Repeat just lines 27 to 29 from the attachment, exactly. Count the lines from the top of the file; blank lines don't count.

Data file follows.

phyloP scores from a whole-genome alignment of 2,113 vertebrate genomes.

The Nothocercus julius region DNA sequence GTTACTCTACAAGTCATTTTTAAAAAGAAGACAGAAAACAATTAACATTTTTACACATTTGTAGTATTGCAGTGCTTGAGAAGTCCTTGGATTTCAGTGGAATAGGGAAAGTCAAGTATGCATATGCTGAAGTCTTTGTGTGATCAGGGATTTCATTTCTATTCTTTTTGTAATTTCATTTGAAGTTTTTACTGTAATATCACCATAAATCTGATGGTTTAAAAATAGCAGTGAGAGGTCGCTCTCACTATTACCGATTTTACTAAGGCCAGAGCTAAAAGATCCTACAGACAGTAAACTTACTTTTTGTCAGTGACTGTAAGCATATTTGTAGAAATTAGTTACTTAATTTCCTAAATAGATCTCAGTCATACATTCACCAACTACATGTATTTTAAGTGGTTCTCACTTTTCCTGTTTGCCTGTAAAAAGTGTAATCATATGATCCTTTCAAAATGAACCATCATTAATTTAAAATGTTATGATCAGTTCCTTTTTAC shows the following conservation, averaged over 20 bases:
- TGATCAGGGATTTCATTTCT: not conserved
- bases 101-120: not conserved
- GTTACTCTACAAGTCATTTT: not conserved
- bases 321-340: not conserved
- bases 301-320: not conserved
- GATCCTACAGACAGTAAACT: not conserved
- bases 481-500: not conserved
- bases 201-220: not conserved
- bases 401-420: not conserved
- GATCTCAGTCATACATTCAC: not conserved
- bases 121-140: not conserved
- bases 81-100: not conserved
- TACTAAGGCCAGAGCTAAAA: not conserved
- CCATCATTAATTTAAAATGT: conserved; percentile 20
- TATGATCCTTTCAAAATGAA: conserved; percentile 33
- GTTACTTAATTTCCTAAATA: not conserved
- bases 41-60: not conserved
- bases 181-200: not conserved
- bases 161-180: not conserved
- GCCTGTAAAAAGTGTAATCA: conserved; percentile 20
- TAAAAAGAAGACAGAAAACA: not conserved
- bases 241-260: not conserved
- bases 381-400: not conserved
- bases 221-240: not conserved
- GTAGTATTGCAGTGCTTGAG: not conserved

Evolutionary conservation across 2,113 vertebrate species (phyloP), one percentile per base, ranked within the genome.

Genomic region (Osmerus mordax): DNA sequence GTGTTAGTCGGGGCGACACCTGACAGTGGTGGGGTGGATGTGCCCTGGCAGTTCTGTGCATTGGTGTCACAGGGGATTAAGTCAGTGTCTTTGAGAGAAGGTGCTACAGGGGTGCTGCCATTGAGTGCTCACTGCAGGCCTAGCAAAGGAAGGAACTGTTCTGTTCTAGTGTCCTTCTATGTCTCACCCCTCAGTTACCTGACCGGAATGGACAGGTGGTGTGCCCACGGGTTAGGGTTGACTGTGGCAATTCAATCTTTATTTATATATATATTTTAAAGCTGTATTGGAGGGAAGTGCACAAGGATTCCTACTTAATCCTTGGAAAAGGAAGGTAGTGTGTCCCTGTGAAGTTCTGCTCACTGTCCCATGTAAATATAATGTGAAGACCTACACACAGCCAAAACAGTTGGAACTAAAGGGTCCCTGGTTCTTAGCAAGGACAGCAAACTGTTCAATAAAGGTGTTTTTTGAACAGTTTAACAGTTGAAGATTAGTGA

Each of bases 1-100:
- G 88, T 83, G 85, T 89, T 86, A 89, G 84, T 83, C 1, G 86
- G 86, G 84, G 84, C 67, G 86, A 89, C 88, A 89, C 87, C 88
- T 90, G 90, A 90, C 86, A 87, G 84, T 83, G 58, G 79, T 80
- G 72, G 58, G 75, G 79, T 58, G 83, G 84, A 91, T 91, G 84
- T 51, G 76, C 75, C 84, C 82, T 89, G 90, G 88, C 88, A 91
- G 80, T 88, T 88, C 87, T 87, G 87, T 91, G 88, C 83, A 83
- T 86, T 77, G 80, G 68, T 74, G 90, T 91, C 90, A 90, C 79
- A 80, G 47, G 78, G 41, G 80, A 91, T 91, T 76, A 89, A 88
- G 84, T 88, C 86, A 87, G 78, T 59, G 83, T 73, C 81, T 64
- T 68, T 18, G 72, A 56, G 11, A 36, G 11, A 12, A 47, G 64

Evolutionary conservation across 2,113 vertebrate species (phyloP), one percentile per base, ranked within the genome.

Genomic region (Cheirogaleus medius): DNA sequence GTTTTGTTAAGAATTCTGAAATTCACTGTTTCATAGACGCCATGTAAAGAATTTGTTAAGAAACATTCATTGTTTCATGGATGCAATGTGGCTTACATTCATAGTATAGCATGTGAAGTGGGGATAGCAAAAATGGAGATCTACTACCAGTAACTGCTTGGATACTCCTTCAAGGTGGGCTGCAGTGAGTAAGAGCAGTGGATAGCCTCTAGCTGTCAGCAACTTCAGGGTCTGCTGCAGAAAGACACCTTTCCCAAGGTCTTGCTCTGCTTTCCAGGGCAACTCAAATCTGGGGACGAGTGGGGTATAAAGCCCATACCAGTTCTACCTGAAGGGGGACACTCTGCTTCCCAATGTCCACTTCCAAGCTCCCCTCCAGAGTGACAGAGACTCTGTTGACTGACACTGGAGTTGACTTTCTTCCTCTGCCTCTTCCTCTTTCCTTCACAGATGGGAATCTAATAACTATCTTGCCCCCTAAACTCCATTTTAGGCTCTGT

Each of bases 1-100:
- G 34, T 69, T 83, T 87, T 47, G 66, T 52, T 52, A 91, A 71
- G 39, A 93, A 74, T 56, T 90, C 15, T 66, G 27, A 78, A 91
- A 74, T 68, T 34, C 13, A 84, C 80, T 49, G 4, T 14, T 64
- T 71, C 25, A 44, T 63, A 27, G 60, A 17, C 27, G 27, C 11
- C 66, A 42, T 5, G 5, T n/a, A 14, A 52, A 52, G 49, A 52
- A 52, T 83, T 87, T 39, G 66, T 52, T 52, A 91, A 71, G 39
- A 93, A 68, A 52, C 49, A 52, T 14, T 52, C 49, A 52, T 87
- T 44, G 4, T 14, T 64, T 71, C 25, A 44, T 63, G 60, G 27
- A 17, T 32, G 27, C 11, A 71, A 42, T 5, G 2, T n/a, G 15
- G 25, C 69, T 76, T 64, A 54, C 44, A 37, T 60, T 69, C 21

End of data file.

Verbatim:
- GTAGTATTGCAGTGCTTGAG: not conserved

Evolutionary conservation across 2,113 vertebrate species (phyloP), one percentile per base, ranked within the genome.

Genomic region (Osmerus mordax): DNA sequence GTGTTAGTCGGGGCGACACCTGACAGTGGTGGGGTGGATGTGCCCTGGCAGTTCTGTGCATTGGTGTCACAGGGGATTAAGTCAGTGTCTTTGAGAGAAGGTGCTACAGGGGTGCTGCCATTGAGTGCTCACTGCAGGCCTAGCAAAGGAAGGAACTGTTCTGTTCTAGTGTCCTTCTATGTCTCACCCCTCAGTTACCTGACCGGAATGGACAGGTGGTGTGCCCACGGGTTAGGGTTGACTGTGGCAATTCAATCTTTATTTATATATATATTTTAAAGCTGTATTGGAGGGAAGTGCACAAGGATTCCTACTTAATCCTTGGAAAAGGAAGGTAGTGTGTCCCTGTGAAGTTCTGCTCACTGTCCCATGTAAATATAATGTGAAGACCTACACACAGCCAAAACAGTTGGAACTAAAGGGTCCCTGGTTCTTAGCAAGGACAGCAAACTGTTCAATAAAGGTGTTTTTTGAACAGTTTAACAGTTGAAGATTAGTGA